Okay, just checking. In that case, I really like this. I am in love with metalanguage and metadescriptions that can carry over from one thing to another--in fact, it is the key to the way I learn--synthesizing and analogizing. For a musician, dancer and martial artist, this is pure gold.If this is to be taken as reality rather than a way of thinking, it strikes me as sweet, delicious bullshit. The kind you know you should stop eating but you can't.
I think we are only capable of describing models. I don't think anybody is presenting this as a really for real true description of the universe - more of a thought experiment so far.
QuoteI have desperately wanted and tried to believe in a Jungian or Campbellian universal motif, but it's seemed wrong from any approach outside wishful thinking. Not only are archetypes ill-defined, they are supposed to be ineffable.
models cannot be true or false, they can only have degrees of usefulness.
While models can and will
In this case I do think they are useful in that we can learn something about humanity, and ourselves, by examining the patterns which recur in nearly every culture.For William Blake via Northrop Frye, humanity is a single being which has fallen and forgotten itself. The highest aim is the remembrance of the identity of the great and primordial man, and to be a visionary who sees the unfallen world of wholeness. But, I'm wandering a bit afield.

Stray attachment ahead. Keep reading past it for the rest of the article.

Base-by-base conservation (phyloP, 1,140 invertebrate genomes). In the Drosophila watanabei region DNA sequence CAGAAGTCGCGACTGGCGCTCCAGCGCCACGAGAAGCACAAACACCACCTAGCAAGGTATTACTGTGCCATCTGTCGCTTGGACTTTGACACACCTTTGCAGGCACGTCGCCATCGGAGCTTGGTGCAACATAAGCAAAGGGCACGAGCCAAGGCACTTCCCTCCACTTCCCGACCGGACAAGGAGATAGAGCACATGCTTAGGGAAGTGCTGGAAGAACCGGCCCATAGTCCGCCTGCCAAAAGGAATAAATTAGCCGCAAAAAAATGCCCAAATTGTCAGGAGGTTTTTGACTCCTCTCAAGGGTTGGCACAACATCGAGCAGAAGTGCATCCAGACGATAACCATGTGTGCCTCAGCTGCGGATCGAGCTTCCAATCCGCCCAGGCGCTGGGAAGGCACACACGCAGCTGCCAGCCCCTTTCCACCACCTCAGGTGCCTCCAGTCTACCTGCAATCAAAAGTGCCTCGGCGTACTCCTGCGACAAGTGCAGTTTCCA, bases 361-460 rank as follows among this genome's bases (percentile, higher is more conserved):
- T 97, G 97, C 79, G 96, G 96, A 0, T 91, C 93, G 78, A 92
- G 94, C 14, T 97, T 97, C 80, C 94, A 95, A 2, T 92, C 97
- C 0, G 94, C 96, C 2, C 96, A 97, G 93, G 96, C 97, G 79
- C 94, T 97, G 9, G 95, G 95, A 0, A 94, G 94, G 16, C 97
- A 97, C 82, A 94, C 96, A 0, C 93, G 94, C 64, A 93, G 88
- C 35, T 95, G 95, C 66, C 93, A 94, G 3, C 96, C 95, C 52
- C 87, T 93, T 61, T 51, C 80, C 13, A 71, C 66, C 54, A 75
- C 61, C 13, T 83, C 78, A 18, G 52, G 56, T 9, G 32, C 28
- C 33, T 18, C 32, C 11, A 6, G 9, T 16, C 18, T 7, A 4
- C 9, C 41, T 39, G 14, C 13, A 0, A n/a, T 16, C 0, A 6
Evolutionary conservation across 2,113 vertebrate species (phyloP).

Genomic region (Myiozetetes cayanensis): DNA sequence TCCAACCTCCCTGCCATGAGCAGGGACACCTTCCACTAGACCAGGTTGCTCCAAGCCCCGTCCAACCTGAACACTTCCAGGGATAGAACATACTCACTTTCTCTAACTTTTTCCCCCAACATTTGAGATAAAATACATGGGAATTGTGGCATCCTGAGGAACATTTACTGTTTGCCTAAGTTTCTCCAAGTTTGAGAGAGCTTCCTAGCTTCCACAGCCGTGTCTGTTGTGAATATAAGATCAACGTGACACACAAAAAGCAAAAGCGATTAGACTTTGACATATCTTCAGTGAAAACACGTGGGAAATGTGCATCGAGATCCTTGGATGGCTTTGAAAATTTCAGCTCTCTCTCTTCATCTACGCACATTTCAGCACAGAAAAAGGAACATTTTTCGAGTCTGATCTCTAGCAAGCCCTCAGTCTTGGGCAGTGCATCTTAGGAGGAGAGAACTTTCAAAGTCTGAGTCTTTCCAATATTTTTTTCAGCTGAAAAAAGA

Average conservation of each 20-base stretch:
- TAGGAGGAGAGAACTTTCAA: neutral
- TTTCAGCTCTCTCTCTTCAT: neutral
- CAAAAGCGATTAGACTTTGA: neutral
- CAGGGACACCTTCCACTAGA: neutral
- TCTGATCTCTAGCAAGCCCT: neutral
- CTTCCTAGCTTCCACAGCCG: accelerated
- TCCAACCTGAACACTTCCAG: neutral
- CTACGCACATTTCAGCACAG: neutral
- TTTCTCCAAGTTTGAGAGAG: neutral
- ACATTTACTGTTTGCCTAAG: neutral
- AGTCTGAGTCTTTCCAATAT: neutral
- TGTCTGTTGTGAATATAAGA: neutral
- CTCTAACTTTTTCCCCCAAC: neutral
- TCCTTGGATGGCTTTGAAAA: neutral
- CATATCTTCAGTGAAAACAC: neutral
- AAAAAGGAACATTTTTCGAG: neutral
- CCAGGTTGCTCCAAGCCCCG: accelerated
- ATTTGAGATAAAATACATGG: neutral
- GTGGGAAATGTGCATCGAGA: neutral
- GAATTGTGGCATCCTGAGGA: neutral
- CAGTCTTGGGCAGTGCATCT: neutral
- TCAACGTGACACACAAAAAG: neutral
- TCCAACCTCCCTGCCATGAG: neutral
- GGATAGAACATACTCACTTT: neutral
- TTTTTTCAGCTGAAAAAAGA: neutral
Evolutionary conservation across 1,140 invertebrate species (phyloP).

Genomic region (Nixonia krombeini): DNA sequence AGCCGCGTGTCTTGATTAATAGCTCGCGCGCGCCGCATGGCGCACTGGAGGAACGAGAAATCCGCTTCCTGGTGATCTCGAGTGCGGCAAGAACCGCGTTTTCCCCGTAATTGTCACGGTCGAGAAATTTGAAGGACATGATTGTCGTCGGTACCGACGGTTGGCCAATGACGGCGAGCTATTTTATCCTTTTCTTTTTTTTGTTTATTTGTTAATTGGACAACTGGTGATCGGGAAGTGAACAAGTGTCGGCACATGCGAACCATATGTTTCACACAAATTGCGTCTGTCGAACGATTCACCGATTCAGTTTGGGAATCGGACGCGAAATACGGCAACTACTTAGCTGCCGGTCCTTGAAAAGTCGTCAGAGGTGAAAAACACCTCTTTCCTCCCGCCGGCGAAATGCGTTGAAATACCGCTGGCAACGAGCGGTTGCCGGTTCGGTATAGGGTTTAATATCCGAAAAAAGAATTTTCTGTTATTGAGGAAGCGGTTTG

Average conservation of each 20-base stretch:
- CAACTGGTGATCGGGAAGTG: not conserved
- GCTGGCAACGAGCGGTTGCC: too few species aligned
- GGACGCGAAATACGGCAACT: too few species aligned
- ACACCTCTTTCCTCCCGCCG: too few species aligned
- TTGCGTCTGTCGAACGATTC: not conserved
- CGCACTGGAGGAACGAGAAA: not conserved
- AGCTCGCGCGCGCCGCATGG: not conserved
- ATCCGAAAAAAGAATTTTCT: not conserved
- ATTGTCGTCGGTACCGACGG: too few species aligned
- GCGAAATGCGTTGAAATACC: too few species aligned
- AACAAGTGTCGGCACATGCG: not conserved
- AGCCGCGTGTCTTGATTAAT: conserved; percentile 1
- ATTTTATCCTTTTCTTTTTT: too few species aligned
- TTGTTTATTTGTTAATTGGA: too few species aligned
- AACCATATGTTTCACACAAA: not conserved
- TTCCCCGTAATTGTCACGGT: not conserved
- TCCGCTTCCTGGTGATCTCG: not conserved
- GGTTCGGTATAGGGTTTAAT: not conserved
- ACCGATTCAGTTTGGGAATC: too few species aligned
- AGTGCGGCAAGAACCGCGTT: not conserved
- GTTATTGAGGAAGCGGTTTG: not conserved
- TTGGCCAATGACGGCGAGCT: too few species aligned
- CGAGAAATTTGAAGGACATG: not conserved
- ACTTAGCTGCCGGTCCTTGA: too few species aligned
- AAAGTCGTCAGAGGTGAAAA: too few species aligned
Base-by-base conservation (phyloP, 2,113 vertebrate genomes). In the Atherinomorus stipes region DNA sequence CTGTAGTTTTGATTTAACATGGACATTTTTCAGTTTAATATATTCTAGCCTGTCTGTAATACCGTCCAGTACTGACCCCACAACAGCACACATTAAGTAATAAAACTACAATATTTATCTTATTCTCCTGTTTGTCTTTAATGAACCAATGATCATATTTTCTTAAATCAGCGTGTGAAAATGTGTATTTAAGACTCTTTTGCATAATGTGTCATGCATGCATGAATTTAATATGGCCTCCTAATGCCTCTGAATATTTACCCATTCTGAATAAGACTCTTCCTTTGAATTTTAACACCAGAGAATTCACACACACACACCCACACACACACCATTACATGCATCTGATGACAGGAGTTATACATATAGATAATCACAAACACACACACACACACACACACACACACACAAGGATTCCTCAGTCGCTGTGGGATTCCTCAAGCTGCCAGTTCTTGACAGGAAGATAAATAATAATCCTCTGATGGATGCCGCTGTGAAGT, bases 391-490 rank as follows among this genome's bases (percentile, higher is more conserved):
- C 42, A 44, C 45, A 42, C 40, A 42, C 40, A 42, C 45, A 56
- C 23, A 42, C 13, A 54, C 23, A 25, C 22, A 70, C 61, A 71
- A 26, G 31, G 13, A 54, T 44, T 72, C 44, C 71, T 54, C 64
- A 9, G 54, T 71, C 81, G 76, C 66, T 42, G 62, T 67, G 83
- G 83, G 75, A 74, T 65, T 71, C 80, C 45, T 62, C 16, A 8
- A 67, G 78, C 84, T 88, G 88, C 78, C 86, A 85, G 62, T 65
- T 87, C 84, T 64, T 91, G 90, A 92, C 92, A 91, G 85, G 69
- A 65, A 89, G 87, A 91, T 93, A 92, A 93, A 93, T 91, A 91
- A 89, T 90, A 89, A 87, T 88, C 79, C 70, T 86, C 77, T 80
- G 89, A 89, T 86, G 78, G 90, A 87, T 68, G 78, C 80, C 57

Do you see any incompatibility between archetypes and an almost mathematical similarity?
QuoteFor same-level and interlevel pattern similarity, I would use the terms 'tesselation' and 'homology', respectively. Homology is the term we used in History of Chinese Religion class to describe the notion of the link between the microcosm and the macrocosm--e.g., between the health of the emperor and the wellbeing of the state. Tesselation refers to a shape that can fill a space with copies of itself all placed side-by-side. While that in and of itself does not require or directly suggest reproduction, I like the idea that certain shapes create a negative space patterned after themselves.
good notes... I wrote the bullet points in the above post before I saw this.. I think you're onto something with the homology. This calls for more research on my part.
Tesselation is definitely a nod in the right direction but I think it also implies uniformity, which does not sit well with complexity.
ahh it turns out tessellation does not imply uniformity. my bad, I was thinking too hard about those escherian lizards
Even so, perhaps it is better to speak of people, situations, beliefs, things, etc. as having tesselational properties. A particular instantiation of interest is interpersonal dynamics. In a two-person interaction pattern there are two roles. We learn our role by participation, and the other person's role by observation. Obviously you will not become the same person as the other person, but once a pattern is established, we often try to (or inadvertently do, as dynamics function as attractors) recreate said pattern in other interactions. This is how, to use a trite example, abusees can become abusers.